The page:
The last requirement is that there is a mutual understanding that the advice is individualized and based on the particular needs of the retirement investor. While the expectation, and perhaps the understanding in most cases, is that investment recommendation is designed for the particular investor, there are cases where communications about investments may not be fiduciary advice. For example, if a broker-dealer has a list of preferred mutual funds or stocks, the list would likely be viewed as generic and, therefore, as not being intended for any particular investor. However, if that list was narrowed by an advisor and then presented to an investor, that would probably tip the scales in the other direction.

The moral to this story is that, even if the 5^{th} Circuit decision becomes the final word on the fiduciary rule, many—if not most—advisors to retirement plans will still be fiduciaries.

On the other hand, it may make a difference for IRAs. For example, RIAs may generally be fiduciaries, even in the IRA world, because they provide investment services on a regular—or ongoing—basis and there is usually an understanding that the advice is individualized. In addition, many RIAs provide discretionary investment management services for IRAs, which is automatically fiduciary advice.

However, insurance agents and representatives of broker-dealers may, in some cases, make recommendations on an isolated basis, and there may be an understanding that it is a sale, where the advisor will not be providing continuous services. But, where an insurance agent or a representative of a broker-dealer satisfies the 5-part test, the agent/advisor will be a fiduciary.

The fiduciary standard of care will be discussed in the next article, Angles #87.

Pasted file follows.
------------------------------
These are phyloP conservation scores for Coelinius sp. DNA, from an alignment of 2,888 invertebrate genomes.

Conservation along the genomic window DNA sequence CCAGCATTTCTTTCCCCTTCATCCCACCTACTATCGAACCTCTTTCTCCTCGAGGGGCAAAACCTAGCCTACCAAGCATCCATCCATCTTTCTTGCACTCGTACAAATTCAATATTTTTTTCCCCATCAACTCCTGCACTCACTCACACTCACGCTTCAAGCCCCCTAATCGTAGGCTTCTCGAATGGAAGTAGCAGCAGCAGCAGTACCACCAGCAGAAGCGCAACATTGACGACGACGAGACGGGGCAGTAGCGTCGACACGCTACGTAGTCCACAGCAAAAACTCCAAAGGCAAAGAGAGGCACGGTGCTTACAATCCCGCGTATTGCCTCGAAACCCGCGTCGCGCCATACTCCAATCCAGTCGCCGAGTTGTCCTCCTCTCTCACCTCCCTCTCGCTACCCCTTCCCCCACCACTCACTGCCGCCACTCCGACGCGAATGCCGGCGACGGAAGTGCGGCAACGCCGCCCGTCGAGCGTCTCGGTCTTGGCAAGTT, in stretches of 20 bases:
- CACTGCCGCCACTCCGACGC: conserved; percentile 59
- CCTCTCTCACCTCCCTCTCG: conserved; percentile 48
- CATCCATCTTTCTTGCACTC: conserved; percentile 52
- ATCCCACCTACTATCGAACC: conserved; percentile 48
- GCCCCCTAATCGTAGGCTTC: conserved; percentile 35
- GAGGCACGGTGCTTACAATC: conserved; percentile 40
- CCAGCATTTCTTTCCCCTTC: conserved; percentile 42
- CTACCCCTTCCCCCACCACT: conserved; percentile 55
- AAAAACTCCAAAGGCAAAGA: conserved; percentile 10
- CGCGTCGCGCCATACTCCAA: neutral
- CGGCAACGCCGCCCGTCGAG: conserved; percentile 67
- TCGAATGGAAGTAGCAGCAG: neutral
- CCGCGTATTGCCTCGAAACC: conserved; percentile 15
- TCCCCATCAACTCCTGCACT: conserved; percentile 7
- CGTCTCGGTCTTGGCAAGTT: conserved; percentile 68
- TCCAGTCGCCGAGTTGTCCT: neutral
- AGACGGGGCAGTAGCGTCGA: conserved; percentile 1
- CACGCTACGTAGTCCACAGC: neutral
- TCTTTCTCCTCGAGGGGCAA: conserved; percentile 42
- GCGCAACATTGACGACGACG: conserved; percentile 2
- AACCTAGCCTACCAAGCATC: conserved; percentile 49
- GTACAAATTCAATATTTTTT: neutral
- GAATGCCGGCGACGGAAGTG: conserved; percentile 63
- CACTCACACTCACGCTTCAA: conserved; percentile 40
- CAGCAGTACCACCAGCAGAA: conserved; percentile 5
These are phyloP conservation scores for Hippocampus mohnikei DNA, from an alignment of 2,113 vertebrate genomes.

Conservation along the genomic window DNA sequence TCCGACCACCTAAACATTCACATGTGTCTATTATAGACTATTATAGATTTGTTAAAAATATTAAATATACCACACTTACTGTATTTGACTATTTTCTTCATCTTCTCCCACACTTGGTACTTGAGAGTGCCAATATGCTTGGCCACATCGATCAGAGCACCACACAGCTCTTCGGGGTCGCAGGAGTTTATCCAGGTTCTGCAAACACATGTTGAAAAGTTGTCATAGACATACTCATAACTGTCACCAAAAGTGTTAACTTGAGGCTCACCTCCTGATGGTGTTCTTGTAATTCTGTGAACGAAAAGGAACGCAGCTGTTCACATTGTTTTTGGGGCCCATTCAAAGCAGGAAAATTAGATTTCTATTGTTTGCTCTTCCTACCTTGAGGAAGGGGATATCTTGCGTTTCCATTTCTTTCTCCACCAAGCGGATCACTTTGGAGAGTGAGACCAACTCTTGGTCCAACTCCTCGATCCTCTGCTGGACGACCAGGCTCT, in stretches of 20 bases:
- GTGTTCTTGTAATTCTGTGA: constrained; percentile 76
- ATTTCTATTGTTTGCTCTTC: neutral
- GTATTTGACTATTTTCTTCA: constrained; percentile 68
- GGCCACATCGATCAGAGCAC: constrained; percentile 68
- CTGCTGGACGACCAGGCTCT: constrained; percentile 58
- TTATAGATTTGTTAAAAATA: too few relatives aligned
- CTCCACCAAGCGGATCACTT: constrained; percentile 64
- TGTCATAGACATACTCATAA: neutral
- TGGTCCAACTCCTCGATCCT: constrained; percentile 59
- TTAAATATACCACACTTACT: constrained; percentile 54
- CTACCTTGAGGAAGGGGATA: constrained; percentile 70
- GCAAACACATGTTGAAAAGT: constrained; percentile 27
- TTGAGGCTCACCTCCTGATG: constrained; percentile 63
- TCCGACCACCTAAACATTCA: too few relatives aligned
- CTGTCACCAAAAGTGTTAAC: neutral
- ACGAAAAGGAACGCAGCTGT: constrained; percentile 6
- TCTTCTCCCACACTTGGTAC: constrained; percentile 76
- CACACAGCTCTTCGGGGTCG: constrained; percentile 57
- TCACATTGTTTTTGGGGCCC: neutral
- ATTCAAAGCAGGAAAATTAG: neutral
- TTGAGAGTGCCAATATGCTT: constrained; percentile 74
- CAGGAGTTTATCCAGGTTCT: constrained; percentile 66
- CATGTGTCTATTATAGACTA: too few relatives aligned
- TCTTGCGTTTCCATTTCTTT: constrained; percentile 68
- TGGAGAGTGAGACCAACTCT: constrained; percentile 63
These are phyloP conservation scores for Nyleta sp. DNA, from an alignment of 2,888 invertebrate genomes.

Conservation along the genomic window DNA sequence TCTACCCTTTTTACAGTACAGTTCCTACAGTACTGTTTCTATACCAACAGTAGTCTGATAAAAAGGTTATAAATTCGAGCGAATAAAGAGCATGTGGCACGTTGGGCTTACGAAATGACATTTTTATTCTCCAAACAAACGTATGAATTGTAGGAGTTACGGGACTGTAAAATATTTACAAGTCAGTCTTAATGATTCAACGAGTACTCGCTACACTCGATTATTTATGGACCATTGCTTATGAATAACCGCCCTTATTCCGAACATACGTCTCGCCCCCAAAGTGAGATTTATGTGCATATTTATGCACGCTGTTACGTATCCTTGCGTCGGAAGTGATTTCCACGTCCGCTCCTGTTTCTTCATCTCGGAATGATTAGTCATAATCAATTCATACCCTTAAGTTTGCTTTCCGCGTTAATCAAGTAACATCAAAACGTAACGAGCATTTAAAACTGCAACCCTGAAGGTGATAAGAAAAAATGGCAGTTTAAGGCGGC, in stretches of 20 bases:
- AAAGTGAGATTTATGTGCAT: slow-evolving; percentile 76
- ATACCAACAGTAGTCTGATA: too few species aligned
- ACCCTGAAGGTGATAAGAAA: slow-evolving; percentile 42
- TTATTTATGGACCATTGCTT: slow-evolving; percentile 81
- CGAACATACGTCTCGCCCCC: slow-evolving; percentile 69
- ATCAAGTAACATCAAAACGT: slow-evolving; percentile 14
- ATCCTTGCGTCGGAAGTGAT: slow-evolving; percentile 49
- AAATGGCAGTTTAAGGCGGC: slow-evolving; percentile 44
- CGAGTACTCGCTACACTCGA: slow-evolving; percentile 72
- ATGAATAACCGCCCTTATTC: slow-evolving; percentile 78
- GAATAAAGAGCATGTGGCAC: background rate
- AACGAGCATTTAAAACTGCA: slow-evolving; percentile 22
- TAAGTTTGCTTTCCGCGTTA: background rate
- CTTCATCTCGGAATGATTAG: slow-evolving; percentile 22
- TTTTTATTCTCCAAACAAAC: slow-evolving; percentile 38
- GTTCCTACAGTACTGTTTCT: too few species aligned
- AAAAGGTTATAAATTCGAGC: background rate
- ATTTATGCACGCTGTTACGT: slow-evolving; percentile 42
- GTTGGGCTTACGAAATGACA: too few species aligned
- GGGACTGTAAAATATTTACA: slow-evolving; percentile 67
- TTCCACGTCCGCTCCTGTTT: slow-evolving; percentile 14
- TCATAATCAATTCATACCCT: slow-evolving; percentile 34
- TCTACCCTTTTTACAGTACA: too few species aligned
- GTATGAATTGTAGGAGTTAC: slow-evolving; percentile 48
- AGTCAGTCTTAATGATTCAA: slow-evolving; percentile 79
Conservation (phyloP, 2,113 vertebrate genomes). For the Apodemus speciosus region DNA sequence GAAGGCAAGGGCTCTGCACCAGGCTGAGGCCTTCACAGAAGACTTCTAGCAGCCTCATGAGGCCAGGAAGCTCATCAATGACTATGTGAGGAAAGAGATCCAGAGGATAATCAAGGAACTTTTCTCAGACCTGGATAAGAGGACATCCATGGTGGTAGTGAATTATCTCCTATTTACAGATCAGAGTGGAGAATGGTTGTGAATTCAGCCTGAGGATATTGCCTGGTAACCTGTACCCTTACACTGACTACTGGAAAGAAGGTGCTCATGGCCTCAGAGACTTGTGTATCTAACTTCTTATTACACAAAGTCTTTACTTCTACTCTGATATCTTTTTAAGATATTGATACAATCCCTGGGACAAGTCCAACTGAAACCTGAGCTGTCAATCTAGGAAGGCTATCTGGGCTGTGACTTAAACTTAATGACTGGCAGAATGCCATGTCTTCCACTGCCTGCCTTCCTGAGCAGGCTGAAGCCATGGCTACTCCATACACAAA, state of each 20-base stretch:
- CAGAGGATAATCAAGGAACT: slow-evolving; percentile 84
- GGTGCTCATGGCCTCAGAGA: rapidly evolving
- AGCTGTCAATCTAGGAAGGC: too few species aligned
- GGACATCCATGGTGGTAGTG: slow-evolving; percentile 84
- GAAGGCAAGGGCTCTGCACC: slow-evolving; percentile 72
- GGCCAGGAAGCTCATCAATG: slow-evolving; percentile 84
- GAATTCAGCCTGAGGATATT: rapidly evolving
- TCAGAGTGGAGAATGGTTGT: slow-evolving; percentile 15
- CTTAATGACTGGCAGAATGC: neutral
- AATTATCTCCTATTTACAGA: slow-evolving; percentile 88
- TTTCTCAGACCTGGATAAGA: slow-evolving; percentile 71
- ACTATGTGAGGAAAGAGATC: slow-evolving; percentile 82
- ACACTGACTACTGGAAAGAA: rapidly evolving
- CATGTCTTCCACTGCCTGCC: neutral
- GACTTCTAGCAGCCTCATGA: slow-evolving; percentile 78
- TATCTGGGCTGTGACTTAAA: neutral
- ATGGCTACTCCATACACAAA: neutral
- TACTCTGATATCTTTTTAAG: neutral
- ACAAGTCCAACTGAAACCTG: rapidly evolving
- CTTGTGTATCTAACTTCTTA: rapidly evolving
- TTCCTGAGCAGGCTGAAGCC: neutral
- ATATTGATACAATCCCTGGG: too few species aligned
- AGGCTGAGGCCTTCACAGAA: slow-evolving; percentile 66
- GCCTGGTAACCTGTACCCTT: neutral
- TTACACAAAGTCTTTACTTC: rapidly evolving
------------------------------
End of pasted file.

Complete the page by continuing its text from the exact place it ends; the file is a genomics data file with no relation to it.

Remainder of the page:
*The views expressed in this article are the views of Fred Reish, and do not necessarily reflect the views of Drinker Biddle & Reath.*

Part 1- Interesting Angles on DOL’s Fiduciary Rule #1

Part 2 - Best Interest Standard of Care: Interesting Angles on the DOL’s Fiduciary Rule #2

Part 3 - Hidden Preamble Observations: Interesting Angles on the DOL’s Fiduciary Rule #3

Part 4 - TV Stock Tips and Fiduciary Advice: Interesting Angles on DOL’s Fiduciary #4

Part 5 - Level Fee Fiduciary Exemption: Interesting Angles on DOL’s Fiduciary Rule #5

Part 6 - Fiduciary Regulation And The Exemptions: Interesting Angles on the DOL’s Fiduciary Rule #6

Part 7 - Fiduciary Regulations And The Exemptions : Interesting Angles on the DOL’s Fiduciary Rule #7

Part 8 - Designated Investment Alternatives: Interesting Angles on the DOL’s Fiduciary Rule #8

Part 9 - Best Interest Standard and the Prudent Man Rule: Interesting Angles on the DOL’s Fiduciary Rule #9

Part 10 - FINRA Regulatory Notice: Interesting Angles on the DOL’s Fiduciary Rule #10

Part 11-ERISA and the Internal Revenue Code: Interesting Angles on the DOL’s Fiduciary Rule #11

Part 12- Potential Prohibited Transactions: Interesting Angles on the DOL’s Fiduciary Rule #12

Part 13-Investment Policies: Interesting Angles on the DOL’s Fiduciary Rule #13

Part 14- Investment Suggestions: Interesting Angles on the DOL’s Fiduciary Rule #14

Part 15- Best Interest Contract Exemption: Interesting Angles on the DOL’s Fiduciary Rule #15

Part 16 - Adviser Recommendations: Interesting Angles on DOL’s Fiduciary Rule #16

Part 17 - Level Fee Fiduciary: Interesting Angles on DOL’s Fiduciary Rule #17

Part 19- Interesting Angles on the DOL’s Fiduciary Rule #19: Advisors' Use of "Hire Me" Practices.

Part 20- Three Parts of "Best Interest Standard of Care": Interesting Angles on the DOL’s Fiduciary Rule #20

Part 22-Banks and Prohibited Transactions: Interesting Angles on the DOL’s Fiduciary Rule #22

Part 24 - Differential Compensation Based on Neutral Factors: Interesting Angles on DOL’s Fiduciary Rule #24

Part 25-Reasonable Compensation Versus Neutral Factors: Interesting Angles on the DOL’s Fiduciary Rule #25

Part 27 - Definition of Compensation: Interesting Angles on DOL’s Fiduciary Rule #27